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Reasonable Expectations in the Time of Livestream Performances

Almost every other DJ or producer, singer-songwriter and shredder is broadcasting performances on social media, but are they adequately prepared?

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Anurag Tagat Apr 03, 2020

In the coming months of dealing with the Coronavirus pandemic, virtual and livestream concerts may become the norm. Photo: Aksa2011/Pixabay

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If you happen to open Instagram at any point in the evening, chances are you’ll be seeing at least one notification popping up about an artist going live. Whether it’s brands, promoters or artists themselves, virtual concerts have quickly become an almost daily occurrence in the few weeks that the world has been on lockdown due to the Coronavirus pandemic.

Since India’s day-long partial shutdown (Janata Curfew) on March 22nd, there’s been a national lockdown that will continue until mid-April, which has spawned several livestreamed concerts. Where first it was treated as a quick fix to get over canceled gigs, virtual gigs are definitely the norm and might just be for at least another month or two, as the live music space eventually hobbles back.

Interestingly enough, while the formidable crowdpullers of India’s independent and commercial music space have been worthy entertainers and showcasing their craft, there are a lot of other artists who simply have no structure or spunk to their livestreams. Goof-ups and out-of-tune guitars are one thing, or even forgetting your lyrics, but the unforgivable part for any fan or listener tuning into a livestreamed concert is finding an under-prepared performer.

“There’s a lot of bedroom content, which is the easiest thing to do, in a sense,” composer and producer Clinton Cerejo says. A lot of times, the immediacy of the digital medium on social platforms means that one could announce a livestream or not even build up to it and straight away jump into a performance, without ever questioning if it’s necessary. Surely, no artist shows up to a club to perform unannounced?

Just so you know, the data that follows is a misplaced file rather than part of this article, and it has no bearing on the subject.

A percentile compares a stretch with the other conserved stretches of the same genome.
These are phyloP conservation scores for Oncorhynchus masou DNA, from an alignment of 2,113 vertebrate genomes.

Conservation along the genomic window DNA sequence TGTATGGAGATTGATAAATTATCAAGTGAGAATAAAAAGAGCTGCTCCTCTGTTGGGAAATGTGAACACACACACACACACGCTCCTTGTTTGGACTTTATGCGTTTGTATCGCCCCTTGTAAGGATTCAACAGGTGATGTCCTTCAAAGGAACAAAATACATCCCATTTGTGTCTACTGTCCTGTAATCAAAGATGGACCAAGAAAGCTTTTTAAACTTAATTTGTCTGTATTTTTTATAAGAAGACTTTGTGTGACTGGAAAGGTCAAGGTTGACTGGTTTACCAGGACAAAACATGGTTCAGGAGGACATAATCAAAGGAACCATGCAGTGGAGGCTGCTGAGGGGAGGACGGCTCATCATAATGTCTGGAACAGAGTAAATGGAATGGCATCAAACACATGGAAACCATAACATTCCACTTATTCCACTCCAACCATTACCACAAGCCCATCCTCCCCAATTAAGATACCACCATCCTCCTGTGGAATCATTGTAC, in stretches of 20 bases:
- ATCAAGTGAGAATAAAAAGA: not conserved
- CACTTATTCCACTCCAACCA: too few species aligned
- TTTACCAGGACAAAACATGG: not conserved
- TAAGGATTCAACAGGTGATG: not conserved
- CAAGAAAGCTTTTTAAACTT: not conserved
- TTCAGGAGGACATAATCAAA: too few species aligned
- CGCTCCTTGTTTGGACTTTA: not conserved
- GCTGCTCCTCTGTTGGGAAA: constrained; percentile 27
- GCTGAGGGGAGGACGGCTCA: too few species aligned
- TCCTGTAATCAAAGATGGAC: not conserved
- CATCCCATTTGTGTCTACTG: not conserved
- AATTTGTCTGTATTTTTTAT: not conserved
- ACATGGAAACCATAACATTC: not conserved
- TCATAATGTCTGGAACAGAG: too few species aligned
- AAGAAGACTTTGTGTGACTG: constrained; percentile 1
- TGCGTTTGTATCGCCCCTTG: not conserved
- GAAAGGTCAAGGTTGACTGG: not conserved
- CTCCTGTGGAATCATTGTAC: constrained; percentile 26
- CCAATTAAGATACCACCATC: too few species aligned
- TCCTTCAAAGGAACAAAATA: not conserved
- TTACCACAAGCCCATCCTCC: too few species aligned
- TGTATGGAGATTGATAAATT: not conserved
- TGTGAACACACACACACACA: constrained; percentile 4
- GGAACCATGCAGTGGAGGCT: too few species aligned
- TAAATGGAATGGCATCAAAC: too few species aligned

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The artists’ sincerity is not least in question at this point, but often there’s no flow or connectivity and a hurriedness, perhaps affected largely by any artists’ self-awareness. Cerejo says we’re already getting to the point where people have to look for a needle in a haystack. He adds, “If you spend eight hours working on music, spend one hour recording the video but you should spend seven hours learning first to be better every time you do it.”

Independent artists have seen everything from double digit viewers to more than a few hundred if they’re popular enough in terms of followers, which is perhaps as close as it gets to a reflection of the numbers drawn at gigs. If they aren’t already, every artist ought to be treating a livestream concert like they would a regular performance at a club, café or small room.

American indie rock band Death Cab for Cutie’s frontman Ben Gibbard captured during his livestream concerts.

https://www.instagram.com/p/B-VdPVRnup5/

Understandably, artists are much more conscious in front of a camera screen than when they are up on stage, but Cerejo says a lot more is at stake when you’re at a live gig, so it helps to loosen up. “If you don’t let your guard down online, then where will you do it?” he asks.

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While comments are much more noticeable when they start popping up on screen as artists perform – and these can be snarky ones from trolls or genuine warmth from long-time followers or even constructive feedback from first-time listeners – it’s not too far removed from live concerts. If anything, Cerejo says it’s way more difficult to give a crowd of thousands at a college festival what they want compared to strangers firing away on their keyboards. “I feel sometimes that the combined energy of a live audience is much harder to deal with than receiving messages online,” he adds.

The digital concert game is nothing new – it’s in fact been in development for decades now – but in this time of staying indoors for artists and music fans alike, it’s important that artists accept this as their reality for at least a few months now. With brands also making this a paid gig for performers and some putting it behind a paywall, perhaps it’s time artists prep for the virtual stage like they would for its well-known, real-life counterpart.

 

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